[Working Paper] Migration and nutrition of the left-behind individuals: Evidence from Ghana

Abstract

Using data from two survey waves in Ghana, this paper analyzes the impact of migration on the nutrition of the individuals left behind. The results drawn from kernel-based propensity score matching difference-in-differences show that migration of an individual outside a household negatively affects the body weight of left-behind adults and the BMI-for-age z-score of children. The negative impact is more pronounced for men and adults with a healthy nutritional status, girls, and overweight/obese and healthy children. Among the potential channels, the income channel through remittances does not appear to offset the adverse effects for all individuals. It only partially reduces the decline in the z-score of some vulnerable children left behind. On the other hand, we may capture the short-term effects of migration. Indeed, when the household solely receives remittances without having a migrant between the two survey waves, we find positive effects on child nutrition, which probably reflects the long-term impacts of remittances.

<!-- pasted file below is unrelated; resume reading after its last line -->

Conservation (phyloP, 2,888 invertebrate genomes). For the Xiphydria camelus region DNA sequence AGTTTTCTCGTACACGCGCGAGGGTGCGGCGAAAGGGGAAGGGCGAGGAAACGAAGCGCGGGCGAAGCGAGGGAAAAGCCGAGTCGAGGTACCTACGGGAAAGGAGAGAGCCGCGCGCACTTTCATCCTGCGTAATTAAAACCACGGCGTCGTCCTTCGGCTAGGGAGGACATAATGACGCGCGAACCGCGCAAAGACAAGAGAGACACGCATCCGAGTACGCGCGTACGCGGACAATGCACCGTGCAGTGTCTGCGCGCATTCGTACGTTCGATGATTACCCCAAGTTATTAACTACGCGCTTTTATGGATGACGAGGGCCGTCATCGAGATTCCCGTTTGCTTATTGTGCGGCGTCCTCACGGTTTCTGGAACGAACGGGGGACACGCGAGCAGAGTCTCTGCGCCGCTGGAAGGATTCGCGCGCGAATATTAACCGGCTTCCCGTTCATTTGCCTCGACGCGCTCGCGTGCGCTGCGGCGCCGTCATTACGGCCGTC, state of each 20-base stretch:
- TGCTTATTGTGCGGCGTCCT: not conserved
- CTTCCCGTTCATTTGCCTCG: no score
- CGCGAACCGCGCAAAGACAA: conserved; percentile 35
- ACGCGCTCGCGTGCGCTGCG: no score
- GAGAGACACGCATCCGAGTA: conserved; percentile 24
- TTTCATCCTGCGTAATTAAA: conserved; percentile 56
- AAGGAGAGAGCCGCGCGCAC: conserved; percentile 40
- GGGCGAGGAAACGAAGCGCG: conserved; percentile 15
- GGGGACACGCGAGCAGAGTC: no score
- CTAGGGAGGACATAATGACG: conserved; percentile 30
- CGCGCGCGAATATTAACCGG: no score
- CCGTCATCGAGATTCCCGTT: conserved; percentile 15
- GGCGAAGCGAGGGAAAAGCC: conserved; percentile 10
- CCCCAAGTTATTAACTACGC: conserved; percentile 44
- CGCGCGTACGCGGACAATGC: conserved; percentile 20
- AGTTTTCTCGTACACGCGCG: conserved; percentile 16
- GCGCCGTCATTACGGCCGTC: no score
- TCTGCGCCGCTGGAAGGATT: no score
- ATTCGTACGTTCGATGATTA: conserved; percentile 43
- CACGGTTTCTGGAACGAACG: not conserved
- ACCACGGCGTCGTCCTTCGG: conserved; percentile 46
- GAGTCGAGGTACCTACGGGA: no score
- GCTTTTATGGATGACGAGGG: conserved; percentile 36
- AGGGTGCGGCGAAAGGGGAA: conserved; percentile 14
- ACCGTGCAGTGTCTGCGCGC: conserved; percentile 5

Adrien Gosselin-Pali
Adrien Gosselin-Pali
PhD candidate in Development Economics

PhD candidate in Development Economics at University Clermont Auvergne, CERDI, CNRS, France.